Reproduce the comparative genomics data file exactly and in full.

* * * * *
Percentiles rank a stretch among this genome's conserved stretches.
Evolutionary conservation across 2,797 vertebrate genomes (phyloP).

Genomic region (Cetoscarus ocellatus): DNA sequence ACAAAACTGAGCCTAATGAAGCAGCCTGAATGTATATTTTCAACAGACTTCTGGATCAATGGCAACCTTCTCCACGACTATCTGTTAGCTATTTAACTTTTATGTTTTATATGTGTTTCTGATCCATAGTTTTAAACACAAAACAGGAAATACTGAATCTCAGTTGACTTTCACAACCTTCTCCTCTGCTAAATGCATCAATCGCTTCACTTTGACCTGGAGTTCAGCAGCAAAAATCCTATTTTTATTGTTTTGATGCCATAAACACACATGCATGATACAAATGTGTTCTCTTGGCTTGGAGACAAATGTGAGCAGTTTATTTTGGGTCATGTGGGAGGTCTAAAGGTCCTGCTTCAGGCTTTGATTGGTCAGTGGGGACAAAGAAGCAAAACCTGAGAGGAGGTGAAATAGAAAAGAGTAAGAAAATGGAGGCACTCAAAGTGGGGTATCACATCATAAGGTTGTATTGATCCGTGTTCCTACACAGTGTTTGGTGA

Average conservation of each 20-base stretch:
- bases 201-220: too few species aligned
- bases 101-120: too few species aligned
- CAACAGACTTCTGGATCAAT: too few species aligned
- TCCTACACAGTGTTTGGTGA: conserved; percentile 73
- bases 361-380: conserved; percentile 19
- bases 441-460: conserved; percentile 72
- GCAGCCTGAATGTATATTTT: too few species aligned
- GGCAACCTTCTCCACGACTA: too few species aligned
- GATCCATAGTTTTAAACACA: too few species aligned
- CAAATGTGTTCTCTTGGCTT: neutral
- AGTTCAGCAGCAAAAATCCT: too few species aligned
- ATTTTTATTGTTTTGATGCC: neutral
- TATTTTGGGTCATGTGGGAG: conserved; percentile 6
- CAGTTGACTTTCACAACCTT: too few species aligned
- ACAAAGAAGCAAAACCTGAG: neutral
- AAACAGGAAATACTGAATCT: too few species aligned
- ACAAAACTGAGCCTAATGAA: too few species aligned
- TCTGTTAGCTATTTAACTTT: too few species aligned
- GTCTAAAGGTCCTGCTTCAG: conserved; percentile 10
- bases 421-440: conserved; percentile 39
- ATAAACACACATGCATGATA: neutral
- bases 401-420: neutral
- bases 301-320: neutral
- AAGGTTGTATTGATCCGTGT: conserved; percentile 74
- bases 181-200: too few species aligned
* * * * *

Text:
Percentiles rank a stretch among this genome's conserved stretches.
Evolutionary conservation across 2,797 vertebrate genomes (phyloP).

Genomic region (Cetoscarus ocellatus): DNA sequence ACAAAACTGAGCCTAATGAAGCAGCCTGAATGTATATTTTCAACAGACTTCTGGATCAATGGCAACCTTCTCCACGACTATCTGTTAGCTATTTAACTTTTATGTTTTATATGTGTTTCTGATCCATAGTTTTAAACACAAAACAGGAAATACTGAATCTCAGTTGACTTTCACAACCTTCTCCTCTGCTAAATGCATCAATCGCTTCACTTTGACCTGGAGTTCAGCAGCAAAAATCCTATTTTTATTGTTTTGATGCCATAAACACACATGCATGATACAAATGTGTTCTCTTGGCTTGGAGACAAATGTGAGCAGTTTATTTTGGGTCATGTGGGAGGTCTAAAGGTCCTGCTTCAGGCTTTGATTGGTCAGTGGGGACAAAGAAGCAAAACCTGAGAGGAGGTGAAATAGAAAAGAGTAAGAAAATGGAGGCACTCAAAGTGGGGTATCACATCATAAGGTTGTATTGATCCGTGTTCCTACACAGTGTTTGGTGA

Average conservation of each 20-base stretch:
- bases 201-220: too few species aligned
- bases 101-120: too few species aligned
- CAACAGACTTCTGGATCAAT: too few species aligned
- TCCTACACAGTGTTTGGTGA: conserved; percentile 73
- bases 361-380: conserved; percentile 19
- bases 441-460: conserved; percentile 72
- GCAGCCTGAATGTATATTTT: too few species aligned
- GGCAACCTTCTCCACGACTA: too few species aligned
- GATCCATAGTTTTAAACACA: too few species aligned
- CAAATGTGTTCTCTTGGCTT: neutral
- AGTTCAGCAGCAAAAATCCT: too few species aligned
- ATTTTTATTGTTTTGATGCC: neutral
- TATTTTGGGTCATGTGGGAG: conserved; percentile 6
- CAGTTGACTTTCACAACCTT: too few species aligned
- ACAAAGAAGCAAAACCTGAG: neutral
- AAACAGGAAATACTGAATCT: too few species aligned
- ACAAAACTGAGCCTAATGAA: too few species aligned
- TCTGTTAGCTATTTAACTTT: too few species aligned
- GTCTAAAGGTCCTGCTTCAG: conserved; percentile 10
- bases 421-440: conserved; percentile 39
- ATAAACACACATGCATGATA: neutral
- bases 401-420: neutral
- bases 301-320: neutral
- AAGGTTGTATTGATCCGTGT: conserved; percentile 74
- bases 181-200: too few species aligned